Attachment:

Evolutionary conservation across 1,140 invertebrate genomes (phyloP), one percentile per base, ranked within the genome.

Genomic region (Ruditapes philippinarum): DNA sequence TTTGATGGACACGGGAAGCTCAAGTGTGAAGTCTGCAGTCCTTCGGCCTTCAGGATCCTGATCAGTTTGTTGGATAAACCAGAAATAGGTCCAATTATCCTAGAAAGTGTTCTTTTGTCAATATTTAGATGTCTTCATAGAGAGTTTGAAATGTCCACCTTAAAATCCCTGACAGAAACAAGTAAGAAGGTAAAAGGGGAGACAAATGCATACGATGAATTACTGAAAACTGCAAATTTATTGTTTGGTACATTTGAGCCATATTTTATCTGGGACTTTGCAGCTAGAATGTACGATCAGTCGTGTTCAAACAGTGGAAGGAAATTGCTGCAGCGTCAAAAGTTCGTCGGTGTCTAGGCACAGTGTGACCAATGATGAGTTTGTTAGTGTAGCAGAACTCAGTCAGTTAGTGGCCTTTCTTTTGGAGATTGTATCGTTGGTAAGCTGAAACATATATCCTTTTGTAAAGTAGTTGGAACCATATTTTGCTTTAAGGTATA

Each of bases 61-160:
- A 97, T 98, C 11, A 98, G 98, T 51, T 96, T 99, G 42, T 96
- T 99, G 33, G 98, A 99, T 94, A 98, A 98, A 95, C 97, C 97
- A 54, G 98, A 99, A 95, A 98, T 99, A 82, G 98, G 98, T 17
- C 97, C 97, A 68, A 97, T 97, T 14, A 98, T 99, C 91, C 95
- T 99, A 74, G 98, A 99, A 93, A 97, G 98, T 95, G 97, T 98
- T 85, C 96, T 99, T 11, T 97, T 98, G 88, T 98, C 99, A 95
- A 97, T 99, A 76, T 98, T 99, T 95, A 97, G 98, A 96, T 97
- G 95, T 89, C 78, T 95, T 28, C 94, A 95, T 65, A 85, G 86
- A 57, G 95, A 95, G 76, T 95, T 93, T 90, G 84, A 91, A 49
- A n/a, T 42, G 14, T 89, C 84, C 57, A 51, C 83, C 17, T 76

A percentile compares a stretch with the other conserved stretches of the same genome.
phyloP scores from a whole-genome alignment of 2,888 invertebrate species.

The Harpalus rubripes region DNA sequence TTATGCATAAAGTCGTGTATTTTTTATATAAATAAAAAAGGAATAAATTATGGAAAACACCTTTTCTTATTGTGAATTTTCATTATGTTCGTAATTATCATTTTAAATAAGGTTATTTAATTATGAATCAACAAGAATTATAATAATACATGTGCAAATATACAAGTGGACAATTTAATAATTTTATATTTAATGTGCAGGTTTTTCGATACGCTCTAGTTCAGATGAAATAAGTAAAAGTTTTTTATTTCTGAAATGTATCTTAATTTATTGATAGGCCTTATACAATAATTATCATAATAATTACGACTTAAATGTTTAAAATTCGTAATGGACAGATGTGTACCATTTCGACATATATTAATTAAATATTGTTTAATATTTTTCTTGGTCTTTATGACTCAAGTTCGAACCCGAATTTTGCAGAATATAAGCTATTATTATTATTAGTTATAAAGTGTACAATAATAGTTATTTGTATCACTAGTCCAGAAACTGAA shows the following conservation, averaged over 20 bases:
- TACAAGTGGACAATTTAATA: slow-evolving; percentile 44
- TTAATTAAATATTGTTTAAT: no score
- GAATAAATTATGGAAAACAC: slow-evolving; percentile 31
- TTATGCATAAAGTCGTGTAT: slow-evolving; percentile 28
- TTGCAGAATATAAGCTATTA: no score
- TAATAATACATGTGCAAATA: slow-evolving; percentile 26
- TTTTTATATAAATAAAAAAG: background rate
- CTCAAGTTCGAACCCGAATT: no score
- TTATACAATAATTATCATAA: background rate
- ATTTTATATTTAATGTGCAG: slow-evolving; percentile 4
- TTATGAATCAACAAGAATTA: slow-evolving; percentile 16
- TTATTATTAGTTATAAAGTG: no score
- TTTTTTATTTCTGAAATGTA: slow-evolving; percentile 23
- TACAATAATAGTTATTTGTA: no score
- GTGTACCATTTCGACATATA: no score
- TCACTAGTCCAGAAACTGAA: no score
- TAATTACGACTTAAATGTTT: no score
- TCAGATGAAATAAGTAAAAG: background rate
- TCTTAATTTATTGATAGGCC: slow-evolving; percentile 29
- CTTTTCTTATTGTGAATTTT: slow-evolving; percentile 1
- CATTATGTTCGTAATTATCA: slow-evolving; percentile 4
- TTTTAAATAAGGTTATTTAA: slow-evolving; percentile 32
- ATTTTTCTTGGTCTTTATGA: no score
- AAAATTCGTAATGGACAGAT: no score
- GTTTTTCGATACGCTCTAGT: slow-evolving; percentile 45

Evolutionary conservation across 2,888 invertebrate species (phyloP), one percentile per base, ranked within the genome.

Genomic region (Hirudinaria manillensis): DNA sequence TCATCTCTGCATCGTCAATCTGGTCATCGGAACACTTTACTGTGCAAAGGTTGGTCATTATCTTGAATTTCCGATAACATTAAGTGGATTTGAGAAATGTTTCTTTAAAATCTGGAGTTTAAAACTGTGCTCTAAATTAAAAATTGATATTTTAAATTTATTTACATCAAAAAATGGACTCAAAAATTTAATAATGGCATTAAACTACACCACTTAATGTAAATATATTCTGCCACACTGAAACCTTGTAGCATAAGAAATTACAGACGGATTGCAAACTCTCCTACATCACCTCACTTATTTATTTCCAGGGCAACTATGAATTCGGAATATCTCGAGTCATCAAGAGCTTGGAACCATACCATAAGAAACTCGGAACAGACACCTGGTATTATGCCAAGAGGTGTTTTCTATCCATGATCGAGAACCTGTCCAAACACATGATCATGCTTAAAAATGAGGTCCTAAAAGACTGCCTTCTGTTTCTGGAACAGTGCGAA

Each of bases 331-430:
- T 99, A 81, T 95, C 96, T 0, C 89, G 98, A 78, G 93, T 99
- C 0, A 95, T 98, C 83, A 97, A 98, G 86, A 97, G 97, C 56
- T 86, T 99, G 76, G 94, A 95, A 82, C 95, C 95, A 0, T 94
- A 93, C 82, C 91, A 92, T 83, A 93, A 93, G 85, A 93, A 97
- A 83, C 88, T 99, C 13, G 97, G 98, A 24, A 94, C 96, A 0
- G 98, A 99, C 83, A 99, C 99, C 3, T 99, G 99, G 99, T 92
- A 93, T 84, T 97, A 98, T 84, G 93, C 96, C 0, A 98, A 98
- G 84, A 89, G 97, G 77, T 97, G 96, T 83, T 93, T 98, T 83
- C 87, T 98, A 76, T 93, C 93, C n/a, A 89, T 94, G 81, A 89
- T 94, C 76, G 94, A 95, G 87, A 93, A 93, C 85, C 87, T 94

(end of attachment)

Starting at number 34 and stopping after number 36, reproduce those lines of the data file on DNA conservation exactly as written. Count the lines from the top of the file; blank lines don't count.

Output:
- TCAGATGAAATAAGTAAAAG: background rate
- TCTTAATTTATTGATAGGCC: slow-evolving; percentile 29
- CTTTTCTTATTGTGAATTTT: slow-evolving; percentile 1